Examination of a possible insurance is indicated in any case
In any case, it is advisable for both, tenants and landlords, to urgently check whether insurance benefits can be claimed for such a business interruption. This depends on the specific situation and in particular the applicable insurance contract. The contractual documents must therefore be consulted and assessed separately in each individual case. It is advisable to contact the insurance company directly in order to check any coverage or other support from the insurance company.
Discussions between the parties are advisable
Obviously, the current situation can endanger not only the existence of tenants but also that of landlords – because the landlord in turn has to pay his/her/its bills. In view of the legal uncertainty that has been pointed out – and also taking into account of the global and national scope of the problem – it is highly advisable that the parties to the lease agreement seek a compromise and, if at all possible, agree among themselves. It is particularly important to bear in mind that judicial disputes can last months, if not years. As solutions are needed now, neither party has an interest in bringing the case to court objectively speaking. A conceivable pragmatic solution could for example be a temporary deferral of the rent payments, provided the landlord can afford it. In this respect, on 19 March 2020, the Geneva Real Estate Chamber (representing landlords in the canton) and the State of Geneva signed an agreement inviting the parties to discuss the situation and, where possible, agree on the deferral of commercial rents based on the tenant’s long‑term economic viability.
At any rate, notwithstanding the terms of the possible settlement, we would advise that both parties make their concessions with any and all necessary reservations to ensure that neither party waives any of his/her/its rights (e.g. the tenant pays the rent, subject to a further reduction, or the landlord grants a deferral of payment without admitting to the existence of a defect).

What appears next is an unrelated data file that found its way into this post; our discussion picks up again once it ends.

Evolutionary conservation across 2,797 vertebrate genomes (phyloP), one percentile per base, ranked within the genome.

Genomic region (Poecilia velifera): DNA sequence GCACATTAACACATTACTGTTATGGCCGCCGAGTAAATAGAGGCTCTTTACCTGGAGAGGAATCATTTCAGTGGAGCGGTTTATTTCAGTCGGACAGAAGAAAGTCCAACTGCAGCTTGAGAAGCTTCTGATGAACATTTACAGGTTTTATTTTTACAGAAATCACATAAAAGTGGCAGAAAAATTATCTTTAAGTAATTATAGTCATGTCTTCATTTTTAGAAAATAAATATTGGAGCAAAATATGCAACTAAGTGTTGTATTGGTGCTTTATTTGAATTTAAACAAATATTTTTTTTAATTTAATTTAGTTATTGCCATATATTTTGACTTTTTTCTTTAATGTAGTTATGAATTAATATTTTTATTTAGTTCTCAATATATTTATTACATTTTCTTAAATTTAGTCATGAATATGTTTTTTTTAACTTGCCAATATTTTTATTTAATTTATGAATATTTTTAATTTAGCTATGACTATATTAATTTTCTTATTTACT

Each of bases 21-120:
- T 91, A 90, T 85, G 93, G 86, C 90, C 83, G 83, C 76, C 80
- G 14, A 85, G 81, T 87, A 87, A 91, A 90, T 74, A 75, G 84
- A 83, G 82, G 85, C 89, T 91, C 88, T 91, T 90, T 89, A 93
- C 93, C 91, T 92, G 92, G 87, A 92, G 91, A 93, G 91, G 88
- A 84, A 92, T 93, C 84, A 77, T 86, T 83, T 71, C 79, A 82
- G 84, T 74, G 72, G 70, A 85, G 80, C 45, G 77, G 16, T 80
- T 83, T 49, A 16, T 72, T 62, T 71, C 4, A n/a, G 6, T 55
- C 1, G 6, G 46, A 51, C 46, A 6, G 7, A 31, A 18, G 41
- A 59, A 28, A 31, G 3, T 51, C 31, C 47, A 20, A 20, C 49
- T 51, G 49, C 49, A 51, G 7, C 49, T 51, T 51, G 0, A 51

Foreseeable regulations/solutions by politics?
Under current law, there is no state support for rent payments, such as there is for wage payments under labour law on short-time working.
However, on 27 March 2020, the Federal Council decided to extend payment deadlines in cases where the tenants are in arrears in the payment of rent or accessory charges due to COVID-19-Ordinance-2, thus mitigating the risk of landlords terminating lease agreements. Consequently, should a landlord wish to terminate a residential or commercial lease, he/she/it is obligated to grant a deadline of minimum 90 days to the tenant for payment of the arrears (instead of the 30-day deadline provided in article 257d CO). Likewise, a landlord may terminate the lease of furnished rooms, parking spaces or other comparable facilities by giving 30-days’ notice (instead of 2 weeks as provided in article 266e CO). Furthermore, also in usufructuary lease relationships in the sense of article 275 et seqq. CO the period for the payment of the rent due under article 282 para. 1 CO is extended from 60 to 120 days under the same conditions.
In addition to these measures, the Federal Council already on 20 March 2020 decided on further far-reaching measures, including liquidity support for companies. For example, affected companies may receive loans of up to 10% of turnover quickly and easily (up to max. 20 million), with amounts up to CHF 500,000 to be paid out immediately by the banks.
Finally, on 24 March, the Federal Council set up a task force under the leadership of the Director of the Federal Housing Office (FHO), made up of leading players of the real estate sector, to find solutions to this difficult situation. Therefore, we can reasonably expect that politicians – at least for some of the issues raised – will present short-term solutions before the courts can/must deal with them.